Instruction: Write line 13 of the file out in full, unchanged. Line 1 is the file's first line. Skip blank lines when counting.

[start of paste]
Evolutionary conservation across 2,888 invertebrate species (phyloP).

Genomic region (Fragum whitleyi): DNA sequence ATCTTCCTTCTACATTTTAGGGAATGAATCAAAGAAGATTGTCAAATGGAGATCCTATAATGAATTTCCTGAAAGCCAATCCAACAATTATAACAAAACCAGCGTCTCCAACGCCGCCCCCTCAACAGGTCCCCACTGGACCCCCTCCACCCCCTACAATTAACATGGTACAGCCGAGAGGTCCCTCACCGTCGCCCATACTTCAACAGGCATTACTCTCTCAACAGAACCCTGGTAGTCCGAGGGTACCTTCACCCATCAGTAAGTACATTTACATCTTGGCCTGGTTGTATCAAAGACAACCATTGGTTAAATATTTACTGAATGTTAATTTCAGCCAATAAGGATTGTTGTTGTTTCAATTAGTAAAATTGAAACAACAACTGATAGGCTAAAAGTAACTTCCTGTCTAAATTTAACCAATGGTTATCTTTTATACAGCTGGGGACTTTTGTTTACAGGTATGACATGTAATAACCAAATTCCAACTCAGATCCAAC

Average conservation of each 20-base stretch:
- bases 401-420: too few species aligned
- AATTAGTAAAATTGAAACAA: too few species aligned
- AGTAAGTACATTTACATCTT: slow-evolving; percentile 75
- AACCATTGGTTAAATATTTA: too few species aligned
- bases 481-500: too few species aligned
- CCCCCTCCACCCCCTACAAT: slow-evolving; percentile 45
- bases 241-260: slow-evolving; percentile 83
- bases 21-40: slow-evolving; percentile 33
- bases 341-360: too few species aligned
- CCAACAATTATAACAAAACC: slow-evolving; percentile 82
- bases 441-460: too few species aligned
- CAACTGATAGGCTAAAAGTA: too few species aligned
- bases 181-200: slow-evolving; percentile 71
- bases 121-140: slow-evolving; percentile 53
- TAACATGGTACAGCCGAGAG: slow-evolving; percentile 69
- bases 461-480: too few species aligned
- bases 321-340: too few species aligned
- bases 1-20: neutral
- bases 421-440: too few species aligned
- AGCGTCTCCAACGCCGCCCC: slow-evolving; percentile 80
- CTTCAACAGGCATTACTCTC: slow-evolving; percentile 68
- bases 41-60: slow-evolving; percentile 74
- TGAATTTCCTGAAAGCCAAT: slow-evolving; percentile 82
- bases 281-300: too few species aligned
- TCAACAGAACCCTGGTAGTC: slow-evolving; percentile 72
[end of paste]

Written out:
- CCAACAATTATAACAAAACC: slow-evolving; percentile 82